We tried everything on the menu at the Harry Potter-themed restaurant when it opened two years ago and welcome any excuse to go back and eat there again, so we were looking forward to seeing if the new dishes would live up to the high standard of the restaurant's well-established meals.
First up was The Sunday Roast Sandwich ($17.99), with warm, sliced roast beef on baguette with caramelized onions, English Cheddar, horseradish sauce, and garlic pickles, served with choice of potato wedges or salad.
It's basically the restaurant's Sunday Roast prime rib meal on bread, with a slice of cheese and some amazing onions to round out the flavors. It's a bit sloppy with the jus and onions dripping from the sandwich, which led me to wonder if anyone would post an embarrassing Instagram of me if I licked the plate underneath. But I realized that potatoes would have provided an excellent alternative recovery method, if I'd only been gluttonous enough to choose them instead of the salad. Oh well, this was delicious, and I couldn't imagine any other menu addition tasting better.
Until we tried the Cheese Toastie with Chicken ($15.99), a grilled English Cheddar sandwich with grilled chicken breast, bacon, mustard sauce, and sliced tomato, topped with a sunny side egg and served with choice of potato wedges or salad.
Go ahead and slice the sandwich to allow that yolk to run all over the bread and the chicken before you partake. (Yeah... egg and chicken. Don't think too hard about it. Just enjoy.) Bacon and eggs, with chicken and cheese... on toast? What an indulgence! This time, we learned and ordered the potatoes to sop up all the drippings from this yummy lunch. Okay, maybe that was better than the roast beef. Clearly, a new number one at the restaurant, right?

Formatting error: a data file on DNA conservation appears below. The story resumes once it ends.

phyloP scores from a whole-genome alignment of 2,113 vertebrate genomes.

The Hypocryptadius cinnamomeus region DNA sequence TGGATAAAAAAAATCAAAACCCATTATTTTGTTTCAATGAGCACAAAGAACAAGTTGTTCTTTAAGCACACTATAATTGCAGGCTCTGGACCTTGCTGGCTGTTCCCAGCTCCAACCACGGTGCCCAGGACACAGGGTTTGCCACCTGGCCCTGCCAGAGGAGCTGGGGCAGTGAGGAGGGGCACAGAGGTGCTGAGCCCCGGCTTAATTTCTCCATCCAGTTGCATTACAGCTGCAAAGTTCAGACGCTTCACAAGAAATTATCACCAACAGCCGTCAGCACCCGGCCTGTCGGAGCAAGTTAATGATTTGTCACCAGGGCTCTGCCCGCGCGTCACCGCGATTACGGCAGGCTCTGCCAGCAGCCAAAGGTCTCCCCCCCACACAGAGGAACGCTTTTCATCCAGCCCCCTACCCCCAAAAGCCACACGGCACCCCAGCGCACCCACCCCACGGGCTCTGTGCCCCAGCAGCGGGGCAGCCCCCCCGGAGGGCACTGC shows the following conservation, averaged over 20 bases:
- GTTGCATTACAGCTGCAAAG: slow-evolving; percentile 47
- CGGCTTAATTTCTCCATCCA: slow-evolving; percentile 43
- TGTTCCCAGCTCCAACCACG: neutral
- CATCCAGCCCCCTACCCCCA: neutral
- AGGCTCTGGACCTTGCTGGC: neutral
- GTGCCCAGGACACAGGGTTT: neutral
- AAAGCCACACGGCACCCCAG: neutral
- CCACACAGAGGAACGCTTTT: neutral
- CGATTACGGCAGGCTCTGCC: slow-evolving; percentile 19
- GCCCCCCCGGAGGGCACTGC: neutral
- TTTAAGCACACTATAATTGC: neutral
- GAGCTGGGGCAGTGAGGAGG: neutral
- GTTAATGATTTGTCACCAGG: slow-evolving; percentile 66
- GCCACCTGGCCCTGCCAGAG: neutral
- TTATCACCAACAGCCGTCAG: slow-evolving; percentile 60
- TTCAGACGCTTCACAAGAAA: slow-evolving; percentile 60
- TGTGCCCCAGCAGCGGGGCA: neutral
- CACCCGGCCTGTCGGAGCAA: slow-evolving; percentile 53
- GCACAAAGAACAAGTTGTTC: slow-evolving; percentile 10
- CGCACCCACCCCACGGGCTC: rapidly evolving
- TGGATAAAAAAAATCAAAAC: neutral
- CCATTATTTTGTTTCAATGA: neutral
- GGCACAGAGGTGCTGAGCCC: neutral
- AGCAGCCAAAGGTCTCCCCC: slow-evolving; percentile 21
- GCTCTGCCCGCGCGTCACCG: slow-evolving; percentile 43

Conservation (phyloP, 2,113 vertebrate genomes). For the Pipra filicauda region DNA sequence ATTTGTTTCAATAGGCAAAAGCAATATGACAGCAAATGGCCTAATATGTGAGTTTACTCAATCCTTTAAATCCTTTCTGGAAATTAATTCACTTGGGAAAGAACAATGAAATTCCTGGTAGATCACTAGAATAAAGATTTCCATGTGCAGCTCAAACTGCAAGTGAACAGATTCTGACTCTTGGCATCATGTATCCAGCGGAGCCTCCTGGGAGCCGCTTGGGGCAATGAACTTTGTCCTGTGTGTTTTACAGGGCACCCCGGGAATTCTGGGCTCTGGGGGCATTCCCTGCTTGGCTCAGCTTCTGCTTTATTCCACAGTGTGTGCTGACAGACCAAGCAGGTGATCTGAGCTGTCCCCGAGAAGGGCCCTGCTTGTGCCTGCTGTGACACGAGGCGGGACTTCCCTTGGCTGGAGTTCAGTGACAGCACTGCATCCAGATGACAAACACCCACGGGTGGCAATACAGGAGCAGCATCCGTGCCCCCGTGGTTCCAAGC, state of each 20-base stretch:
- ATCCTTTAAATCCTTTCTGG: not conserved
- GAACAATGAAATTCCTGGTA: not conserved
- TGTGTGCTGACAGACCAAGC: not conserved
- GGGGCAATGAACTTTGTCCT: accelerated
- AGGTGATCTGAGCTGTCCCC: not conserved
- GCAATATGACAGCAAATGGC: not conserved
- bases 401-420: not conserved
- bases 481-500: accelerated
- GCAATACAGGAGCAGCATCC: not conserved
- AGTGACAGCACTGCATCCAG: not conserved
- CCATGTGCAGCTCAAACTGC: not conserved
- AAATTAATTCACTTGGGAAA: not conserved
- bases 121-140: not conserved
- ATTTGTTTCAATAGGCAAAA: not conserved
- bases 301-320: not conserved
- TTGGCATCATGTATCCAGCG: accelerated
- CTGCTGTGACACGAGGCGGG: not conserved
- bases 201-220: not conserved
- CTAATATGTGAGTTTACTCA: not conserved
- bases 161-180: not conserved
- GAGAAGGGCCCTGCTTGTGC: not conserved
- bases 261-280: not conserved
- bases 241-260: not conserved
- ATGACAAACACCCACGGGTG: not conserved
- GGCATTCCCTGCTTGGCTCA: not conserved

Finally, we ate the Ploughman's Lunch ($17.99), a charcuterie board with imported ham, salami, and country pate, served with a "variety of English cheeses" (we got a Stilton, a Cheddar, and a Derby), a Scotch egg (!), toasted bread, cranberry chutney, grain mustard, red grapes, a sliced Granny Smith apple, and a variety of pickles, including onions, mini gherkins, and olives.
Just. Kill. Me. Now. Because if I find a better theme park counter-service meal than this I'm gonna have to die and go to heaven. Like with the two sandwiches, this meal offers enough food for two people to share, though that would prompt one heckuva fight over who gets to eat the slice of country pate on the platter. Pate? In a theme park meal? While I understand how that might seem as sketchy as an afternoon in the Animation Academy, Universal nails everything on this plate. I would have wanted more, if I hadn't left so stuffed.
Now, while Universal gives, it also takes away. The Beef, Lamb & Guinness Stew that we loved so much on previous trips to The Three Broomsticks is gone now, as are the soups and the turkey leg. You can find turkey legs pretty much anywhere in theme parks these days, and while the soups at the Three Broomsticks were good, they weren't unique. But we will miss that stew here on the west coast. (It remains available at the Leaky Cauldron in Orlando, last I checked.)
Yet the three new dishes at this restaurant are well worth the trade. I'm happy to see a theme park restaurant continue to excel with a well-themed menu, for the pull to backslide into mediocrity remains strong. On my most recent visit, as we looked at the display of menu items that The Three Broomsticks provides in the queue, I had to restrain myself from making a face at the family that complained, "what, no burgers?"
If you really want that, Krusty Burger remains around the corner. But not every restaurant need be the same. Thank goodness, then, that Universal's The Three Broomsticks continues to serve up its magic.Tweet
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